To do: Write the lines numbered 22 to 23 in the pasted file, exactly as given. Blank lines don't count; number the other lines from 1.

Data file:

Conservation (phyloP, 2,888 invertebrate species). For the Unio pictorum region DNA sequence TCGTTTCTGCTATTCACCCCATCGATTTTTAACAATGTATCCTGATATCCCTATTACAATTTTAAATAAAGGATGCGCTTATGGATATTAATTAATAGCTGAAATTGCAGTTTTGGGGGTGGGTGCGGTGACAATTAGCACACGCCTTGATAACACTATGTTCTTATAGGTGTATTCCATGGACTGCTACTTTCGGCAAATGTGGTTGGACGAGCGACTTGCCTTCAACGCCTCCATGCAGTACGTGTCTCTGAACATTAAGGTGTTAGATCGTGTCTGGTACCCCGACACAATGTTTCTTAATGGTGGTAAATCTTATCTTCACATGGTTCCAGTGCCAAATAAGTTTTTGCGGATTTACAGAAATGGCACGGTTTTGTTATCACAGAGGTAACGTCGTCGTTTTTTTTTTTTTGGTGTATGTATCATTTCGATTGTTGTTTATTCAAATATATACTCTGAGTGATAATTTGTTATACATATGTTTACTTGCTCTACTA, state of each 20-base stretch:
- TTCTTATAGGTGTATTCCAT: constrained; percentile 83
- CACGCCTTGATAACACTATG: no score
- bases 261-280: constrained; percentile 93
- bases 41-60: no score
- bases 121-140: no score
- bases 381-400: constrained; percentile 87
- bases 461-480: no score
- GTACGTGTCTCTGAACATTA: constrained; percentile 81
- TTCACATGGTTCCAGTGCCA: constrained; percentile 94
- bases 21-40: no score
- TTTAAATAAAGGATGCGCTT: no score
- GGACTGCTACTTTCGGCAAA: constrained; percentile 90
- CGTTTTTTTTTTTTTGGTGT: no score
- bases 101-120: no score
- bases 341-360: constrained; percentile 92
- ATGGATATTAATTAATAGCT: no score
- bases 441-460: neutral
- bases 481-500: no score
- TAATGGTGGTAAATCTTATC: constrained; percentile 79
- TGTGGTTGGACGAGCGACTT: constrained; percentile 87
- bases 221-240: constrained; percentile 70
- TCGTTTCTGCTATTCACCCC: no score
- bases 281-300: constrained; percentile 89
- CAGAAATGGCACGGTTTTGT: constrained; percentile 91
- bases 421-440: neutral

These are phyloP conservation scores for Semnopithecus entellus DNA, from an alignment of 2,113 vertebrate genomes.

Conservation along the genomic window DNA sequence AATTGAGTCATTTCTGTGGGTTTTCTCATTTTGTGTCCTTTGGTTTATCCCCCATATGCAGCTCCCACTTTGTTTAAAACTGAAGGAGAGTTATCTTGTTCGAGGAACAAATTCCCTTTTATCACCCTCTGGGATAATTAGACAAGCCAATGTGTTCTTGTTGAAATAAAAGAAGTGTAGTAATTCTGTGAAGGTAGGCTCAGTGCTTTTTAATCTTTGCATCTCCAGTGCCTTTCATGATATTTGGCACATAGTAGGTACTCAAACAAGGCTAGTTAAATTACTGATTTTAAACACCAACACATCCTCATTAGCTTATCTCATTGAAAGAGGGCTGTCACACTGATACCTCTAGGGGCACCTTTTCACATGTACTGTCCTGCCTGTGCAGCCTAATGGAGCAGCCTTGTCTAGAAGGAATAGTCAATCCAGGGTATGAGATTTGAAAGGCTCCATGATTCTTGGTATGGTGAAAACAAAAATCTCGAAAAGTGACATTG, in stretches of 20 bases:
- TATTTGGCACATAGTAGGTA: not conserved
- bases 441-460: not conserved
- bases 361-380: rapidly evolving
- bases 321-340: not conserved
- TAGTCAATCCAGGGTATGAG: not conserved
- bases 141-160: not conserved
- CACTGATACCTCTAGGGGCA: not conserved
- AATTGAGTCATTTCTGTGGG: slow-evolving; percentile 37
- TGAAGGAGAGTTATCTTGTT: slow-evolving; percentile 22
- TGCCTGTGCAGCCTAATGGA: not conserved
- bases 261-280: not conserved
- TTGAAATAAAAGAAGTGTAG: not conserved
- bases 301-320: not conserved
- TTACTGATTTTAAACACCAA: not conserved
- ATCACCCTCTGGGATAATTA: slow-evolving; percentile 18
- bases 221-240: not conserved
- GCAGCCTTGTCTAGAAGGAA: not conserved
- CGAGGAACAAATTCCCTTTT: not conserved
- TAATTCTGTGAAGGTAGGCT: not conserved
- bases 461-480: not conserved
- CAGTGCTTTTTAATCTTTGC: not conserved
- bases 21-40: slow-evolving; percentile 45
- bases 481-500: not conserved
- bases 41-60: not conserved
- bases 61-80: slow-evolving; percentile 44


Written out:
- bases 221-240: constrained; percentile 70
- TCGTTTCTGCTATTCACCCC: no score